State sovereignty is no longer a sacrosanct right, but a solemn responsibility borne out of a social contract between a government and its people. Just as abusive parents can lose custody of their children, countries which commit the gravest abuses against their own people under international law can similarly lose not only their legitimacy, but also their access to state sovereignty in order to continue their repression.

Military Interventions: Not just a Neo-Con Cowboy Fad

Much of the opposition towards interventions -- military inventions of any form -- can be traced to the following binary schema: The use of force is always bad; the absence of external intervention is always good.

Yet one can certainly support limited, situation-specific intervention without being a neo-con war-mongering cowboy. Even in the Muslim world, the principle of international humanitarian intervention has accomplished much. It is how millions were saved from famine in Somalia. It is the reason Bosnia and Kosovo are independent nations today -- and how the latter, despite only being an independent nation for 14 years, has already beat us in shattering the glass ceiling. Even with Libya's many post-revolutionary challenges, at least its long-oppressed citizens no longer have to fear living under a madman.

It is so much more convenient to be ideologically "consistent" than to tackle nuance and develop informed, situation-specific positions. For true humanitarians and progressives, information and context must trump dogmatic ideology.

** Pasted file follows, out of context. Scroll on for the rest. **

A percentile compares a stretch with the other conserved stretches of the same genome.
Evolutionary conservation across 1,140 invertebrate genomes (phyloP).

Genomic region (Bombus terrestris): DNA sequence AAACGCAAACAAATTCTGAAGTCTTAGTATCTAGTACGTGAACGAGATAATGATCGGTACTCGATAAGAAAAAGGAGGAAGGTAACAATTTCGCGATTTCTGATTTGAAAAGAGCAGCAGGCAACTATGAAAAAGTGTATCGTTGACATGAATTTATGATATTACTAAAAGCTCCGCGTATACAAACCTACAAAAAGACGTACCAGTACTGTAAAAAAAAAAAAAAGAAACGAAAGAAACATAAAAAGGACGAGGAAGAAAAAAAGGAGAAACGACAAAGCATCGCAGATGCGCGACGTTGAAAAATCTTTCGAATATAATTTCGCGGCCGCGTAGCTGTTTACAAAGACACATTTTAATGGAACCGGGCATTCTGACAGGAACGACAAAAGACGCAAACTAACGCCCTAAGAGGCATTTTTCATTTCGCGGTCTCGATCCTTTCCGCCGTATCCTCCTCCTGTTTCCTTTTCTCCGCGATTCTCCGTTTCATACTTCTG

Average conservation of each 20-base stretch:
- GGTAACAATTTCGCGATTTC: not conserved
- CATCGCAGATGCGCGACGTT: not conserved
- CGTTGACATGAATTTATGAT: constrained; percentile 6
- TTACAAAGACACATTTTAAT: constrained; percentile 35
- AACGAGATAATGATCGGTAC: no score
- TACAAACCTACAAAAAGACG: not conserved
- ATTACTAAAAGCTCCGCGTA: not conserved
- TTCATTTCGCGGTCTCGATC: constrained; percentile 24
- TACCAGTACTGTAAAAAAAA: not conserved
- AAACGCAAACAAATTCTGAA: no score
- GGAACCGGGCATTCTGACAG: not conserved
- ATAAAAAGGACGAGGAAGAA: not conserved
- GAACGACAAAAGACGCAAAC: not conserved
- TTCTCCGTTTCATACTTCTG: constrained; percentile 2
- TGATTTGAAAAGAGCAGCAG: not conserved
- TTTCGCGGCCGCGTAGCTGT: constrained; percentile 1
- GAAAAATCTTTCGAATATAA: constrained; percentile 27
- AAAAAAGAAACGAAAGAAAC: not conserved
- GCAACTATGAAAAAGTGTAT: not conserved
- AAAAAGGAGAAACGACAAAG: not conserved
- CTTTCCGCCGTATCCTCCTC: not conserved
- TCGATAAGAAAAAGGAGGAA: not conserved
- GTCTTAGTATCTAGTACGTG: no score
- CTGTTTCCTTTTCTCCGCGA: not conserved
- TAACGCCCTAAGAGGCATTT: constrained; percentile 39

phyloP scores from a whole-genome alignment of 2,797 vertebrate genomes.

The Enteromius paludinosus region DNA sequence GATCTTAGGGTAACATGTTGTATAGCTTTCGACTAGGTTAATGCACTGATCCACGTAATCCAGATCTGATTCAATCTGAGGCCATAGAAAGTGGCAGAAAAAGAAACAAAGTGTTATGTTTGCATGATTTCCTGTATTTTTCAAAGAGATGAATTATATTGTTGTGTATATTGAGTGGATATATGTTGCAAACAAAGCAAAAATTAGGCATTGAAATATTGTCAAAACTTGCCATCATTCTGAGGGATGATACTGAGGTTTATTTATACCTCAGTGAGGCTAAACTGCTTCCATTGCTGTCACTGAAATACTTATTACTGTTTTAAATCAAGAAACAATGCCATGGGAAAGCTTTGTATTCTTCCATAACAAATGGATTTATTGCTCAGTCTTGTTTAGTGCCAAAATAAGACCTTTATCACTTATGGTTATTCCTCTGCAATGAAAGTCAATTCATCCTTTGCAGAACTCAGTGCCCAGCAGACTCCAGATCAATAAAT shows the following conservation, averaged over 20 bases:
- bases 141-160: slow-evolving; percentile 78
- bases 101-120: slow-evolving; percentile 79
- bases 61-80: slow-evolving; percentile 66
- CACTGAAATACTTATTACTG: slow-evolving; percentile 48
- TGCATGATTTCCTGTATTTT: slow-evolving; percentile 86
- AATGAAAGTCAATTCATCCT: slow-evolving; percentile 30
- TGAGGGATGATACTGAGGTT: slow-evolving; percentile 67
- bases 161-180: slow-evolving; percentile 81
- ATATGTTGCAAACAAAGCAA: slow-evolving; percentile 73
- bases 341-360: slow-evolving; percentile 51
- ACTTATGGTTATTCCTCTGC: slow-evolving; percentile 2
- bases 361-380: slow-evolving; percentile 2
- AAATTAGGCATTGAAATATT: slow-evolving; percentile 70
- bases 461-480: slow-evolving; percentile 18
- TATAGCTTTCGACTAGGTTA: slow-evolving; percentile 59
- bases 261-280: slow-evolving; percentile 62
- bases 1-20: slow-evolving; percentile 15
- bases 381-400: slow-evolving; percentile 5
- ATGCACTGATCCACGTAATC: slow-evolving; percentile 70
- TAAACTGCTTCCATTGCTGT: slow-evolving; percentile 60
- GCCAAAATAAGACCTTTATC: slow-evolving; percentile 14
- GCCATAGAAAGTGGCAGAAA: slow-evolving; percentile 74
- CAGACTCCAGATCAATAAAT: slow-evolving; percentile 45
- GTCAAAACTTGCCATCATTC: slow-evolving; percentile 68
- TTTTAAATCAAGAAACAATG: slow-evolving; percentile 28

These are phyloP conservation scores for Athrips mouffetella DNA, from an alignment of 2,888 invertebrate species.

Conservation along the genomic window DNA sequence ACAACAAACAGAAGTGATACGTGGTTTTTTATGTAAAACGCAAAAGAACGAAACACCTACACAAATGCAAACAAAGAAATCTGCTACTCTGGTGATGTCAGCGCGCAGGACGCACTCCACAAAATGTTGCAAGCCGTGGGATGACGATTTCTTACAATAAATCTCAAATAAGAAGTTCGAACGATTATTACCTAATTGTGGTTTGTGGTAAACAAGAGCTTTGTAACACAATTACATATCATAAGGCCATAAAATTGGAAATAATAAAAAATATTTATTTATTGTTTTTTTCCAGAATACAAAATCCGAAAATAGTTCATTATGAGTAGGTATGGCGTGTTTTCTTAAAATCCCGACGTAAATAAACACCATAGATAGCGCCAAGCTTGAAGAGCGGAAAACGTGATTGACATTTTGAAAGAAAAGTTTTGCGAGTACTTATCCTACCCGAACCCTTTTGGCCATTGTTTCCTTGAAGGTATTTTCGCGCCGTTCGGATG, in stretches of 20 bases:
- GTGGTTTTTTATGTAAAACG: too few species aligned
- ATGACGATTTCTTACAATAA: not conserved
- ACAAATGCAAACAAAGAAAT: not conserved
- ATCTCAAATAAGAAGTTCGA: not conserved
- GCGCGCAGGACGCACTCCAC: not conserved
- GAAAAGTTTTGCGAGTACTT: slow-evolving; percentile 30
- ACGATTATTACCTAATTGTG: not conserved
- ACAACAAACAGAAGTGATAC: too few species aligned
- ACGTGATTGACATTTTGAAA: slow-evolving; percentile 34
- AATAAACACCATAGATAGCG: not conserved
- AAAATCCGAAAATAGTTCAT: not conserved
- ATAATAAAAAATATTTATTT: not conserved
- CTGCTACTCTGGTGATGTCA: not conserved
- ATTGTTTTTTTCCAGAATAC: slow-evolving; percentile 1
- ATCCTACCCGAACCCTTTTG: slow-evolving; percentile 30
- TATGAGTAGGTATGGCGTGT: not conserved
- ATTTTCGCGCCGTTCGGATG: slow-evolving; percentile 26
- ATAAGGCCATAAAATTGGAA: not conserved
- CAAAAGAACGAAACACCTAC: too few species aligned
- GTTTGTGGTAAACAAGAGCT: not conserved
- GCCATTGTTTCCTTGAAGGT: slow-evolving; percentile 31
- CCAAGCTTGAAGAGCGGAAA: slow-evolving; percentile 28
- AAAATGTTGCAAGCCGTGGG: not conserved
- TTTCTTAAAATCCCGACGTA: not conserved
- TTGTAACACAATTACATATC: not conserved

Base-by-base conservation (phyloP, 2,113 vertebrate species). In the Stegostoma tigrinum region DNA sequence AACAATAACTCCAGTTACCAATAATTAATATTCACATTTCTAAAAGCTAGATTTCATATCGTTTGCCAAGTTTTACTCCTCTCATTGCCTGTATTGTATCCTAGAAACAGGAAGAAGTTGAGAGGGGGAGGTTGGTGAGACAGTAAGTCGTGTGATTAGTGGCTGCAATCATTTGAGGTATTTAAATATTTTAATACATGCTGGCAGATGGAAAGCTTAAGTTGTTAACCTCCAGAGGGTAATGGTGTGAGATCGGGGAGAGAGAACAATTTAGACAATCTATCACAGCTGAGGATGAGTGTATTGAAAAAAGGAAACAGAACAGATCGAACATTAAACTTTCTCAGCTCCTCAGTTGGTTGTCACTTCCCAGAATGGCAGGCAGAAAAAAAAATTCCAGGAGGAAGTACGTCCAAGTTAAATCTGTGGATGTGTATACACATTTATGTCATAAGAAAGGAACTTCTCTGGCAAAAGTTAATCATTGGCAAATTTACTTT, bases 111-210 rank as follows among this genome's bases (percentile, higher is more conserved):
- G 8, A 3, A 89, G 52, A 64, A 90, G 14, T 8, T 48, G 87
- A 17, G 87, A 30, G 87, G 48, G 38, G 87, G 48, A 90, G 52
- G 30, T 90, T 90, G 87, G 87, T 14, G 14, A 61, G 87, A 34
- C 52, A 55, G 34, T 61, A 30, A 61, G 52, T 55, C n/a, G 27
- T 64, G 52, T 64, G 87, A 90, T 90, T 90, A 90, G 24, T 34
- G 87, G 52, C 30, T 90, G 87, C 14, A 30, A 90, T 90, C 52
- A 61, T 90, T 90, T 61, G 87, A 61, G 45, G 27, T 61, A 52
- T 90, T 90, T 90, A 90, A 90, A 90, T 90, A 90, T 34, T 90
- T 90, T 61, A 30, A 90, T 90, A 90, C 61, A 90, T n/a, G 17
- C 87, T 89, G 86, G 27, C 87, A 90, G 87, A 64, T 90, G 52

Setting a Timeless Precedent

If nothing else convinces you why it is so vital for the U.S. to help maintain an international, timeless precedent against crimes against humanity: Because Syria's tragedy could one day be our own.

Imagine: Thousands of long-oppressed citizens marching peacefully together to demand their rights. Police officers then pounce on the protesters with batons, high pressure hoses, and police dogs. Dozens are gravely injured, while many others promptly arrested for "disturbing public order."

This was not a scene from the Middle East , but the streets of Alabama from 1965-65. The Civil Rights Movement was America's own Arab Spring; the Million Man March its Tahrir Square. Although there were still many outbreaks of vigilante as well as state brutality, there was no mass repression. Our nation has been mostly fortunate in that it never had a legacy of dictatorship or an entrenched police state.